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Using Traditional Knowledge for Commercial Innovations: Incentives, Bargaining and Community Profits


  • K. Aparna Bhagirathy


The recent interest in traditional knowledge systems within health care and biodiversity sectors is directly related to the profitable innovations that traditional knowledge can generate. This paper seeks to examine the nature of economic incentives required for protecting and sustainably using traditional knowledge. The paper asks two key questions: (a) under what conditions do communities and pharmaceutical companies enter into contracts to develop traditional knowledge-based innovations? And, (b) what factors influence the benefit-shares of the two parties from commercial use of traditional knowledge? Adapting a bargaining model, this paper shows that the actual sharing of the revenues depends on a number of issues, most importantly, the relative bargaining strengths of the two parties. Factors that affect profits and relative bargaining strengths include the contributions of the parties in developing the innovation, the availability of alternative sources and options, differences in expectations over future revenues and costs, and the involvement of a third party in the negotiations. Such factors need to be taken into account in designing incentive schemes that can help communities benefit from the use of their traditional knowledge.

Suggested Citation

  • K. Aparna Bhagirathy, "undated". "Using Traditional Knowledge for Commercial Innovations: Incentives, Bargaining and Community Profits," Working papers 25, The South Asian Network for Development and Environmental Economics.
  • Handle: RePEc:snd:wpaper:25

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    References listed on IDEAS

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    4. Jeff Dayton-Johnson & Pranab Bardhan, 2002. "Inequality And Conservation On The Local Commons: A Theoretical Exercise," Economic Journal, Royal Economic Society, vol. 112(481), pages 577-602, July.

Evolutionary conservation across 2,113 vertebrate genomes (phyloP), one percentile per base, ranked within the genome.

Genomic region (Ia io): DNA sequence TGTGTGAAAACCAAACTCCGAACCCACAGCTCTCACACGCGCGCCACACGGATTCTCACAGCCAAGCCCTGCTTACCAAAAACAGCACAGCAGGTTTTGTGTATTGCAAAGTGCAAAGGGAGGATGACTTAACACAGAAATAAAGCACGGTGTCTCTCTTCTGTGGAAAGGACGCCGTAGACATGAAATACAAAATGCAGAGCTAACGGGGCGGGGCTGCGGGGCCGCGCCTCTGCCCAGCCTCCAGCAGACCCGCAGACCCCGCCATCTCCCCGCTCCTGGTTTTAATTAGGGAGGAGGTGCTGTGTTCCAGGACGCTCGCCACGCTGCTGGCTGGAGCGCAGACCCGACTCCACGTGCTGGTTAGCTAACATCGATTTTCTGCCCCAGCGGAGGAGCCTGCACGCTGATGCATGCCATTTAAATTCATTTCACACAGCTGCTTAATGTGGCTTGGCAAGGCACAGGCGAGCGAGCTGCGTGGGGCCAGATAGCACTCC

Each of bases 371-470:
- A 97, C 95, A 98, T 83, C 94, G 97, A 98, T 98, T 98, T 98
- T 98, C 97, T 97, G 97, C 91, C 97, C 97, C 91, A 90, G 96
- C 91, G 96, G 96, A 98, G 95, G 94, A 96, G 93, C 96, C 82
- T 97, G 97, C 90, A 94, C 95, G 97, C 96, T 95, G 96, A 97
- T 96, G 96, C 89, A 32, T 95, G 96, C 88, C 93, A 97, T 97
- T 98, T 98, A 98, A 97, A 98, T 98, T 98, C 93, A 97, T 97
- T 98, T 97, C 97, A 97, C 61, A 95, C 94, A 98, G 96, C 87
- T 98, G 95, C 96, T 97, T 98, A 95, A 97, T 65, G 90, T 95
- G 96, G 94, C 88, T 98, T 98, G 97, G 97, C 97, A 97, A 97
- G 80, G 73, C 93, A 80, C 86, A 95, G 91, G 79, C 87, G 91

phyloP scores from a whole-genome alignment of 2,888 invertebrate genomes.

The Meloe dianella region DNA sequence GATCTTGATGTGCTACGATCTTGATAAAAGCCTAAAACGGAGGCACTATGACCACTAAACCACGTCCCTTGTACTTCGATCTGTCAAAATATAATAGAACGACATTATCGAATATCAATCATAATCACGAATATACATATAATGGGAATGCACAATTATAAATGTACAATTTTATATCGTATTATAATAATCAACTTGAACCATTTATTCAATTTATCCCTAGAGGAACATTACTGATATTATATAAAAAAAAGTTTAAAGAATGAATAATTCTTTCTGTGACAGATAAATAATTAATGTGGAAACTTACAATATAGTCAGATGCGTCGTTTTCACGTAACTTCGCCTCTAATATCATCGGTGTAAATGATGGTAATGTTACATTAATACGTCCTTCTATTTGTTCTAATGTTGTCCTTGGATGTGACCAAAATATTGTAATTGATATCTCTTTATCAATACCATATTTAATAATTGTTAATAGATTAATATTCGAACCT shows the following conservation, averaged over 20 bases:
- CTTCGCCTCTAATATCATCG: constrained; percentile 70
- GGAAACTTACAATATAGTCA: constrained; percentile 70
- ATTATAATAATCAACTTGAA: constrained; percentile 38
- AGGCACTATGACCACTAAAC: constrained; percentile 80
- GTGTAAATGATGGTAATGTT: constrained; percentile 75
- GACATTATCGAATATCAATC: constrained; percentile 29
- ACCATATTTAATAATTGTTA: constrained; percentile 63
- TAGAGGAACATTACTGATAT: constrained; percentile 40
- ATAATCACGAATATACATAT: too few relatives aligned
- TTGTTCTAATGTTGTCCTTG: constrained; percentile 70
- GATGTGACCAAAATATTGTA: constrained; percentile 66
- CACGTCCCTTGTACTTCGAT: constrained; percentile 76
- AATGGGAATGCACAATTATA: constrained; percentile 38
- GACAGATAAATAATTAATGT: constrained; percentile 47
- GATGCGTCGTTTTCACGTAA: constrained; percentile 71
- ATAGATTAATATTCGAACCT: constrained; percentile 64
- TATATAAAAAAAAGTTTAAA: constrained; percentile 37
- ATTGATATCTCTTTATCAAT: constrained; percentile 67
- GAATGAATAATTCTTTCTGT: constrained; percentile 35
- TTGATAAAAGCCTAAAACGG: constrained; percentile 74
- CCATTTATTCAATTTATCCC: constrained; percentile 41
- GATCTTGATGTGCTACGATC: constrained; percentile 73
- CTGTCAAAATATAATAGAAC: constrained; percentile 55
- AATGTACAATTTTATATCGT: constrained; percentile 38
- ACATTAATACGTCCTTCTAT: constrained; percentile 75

5. Dasgupta, Partha & Maler, Karl-Goran, 1995. "Poverty, institutions, and the environmental resource-base," Handbook of Development Economics,in: Hollis Chenery & T.N. Srinivasan (ed.), Handbook of Development Economics, edition 1, volume 3, chapter 39, pages 2371-2463 Elsevier.
    6. Baland, Jean-Marie & Platteau, Jean-Philippe, 2003. "Economics of common property management regimes," Handbook of Environmental Economics,in: K. G. Mäler & J. R. Vincent (ed.), Handbook of Environmental Economics, edition 1, volume 1, chapter 4, pages 127-190 Elsevier.
    7. Baland, Jean-Marie & Platteau, Jean-Philippe, 1997. "Wealth Inequality and Efficiency in the Commons: Part I: The Unregulated Case," Oxford Economic Papers, Oxford University Press, vol. 49(4), pages 451-482, October.
    8. Paul Seabright, 1993. "Managing Local Commons: Theoretical Issues in Incentive Design," Journal of Economic Perspectives, American Economic Association, vol. 7(4), pages 113-134, Fall.
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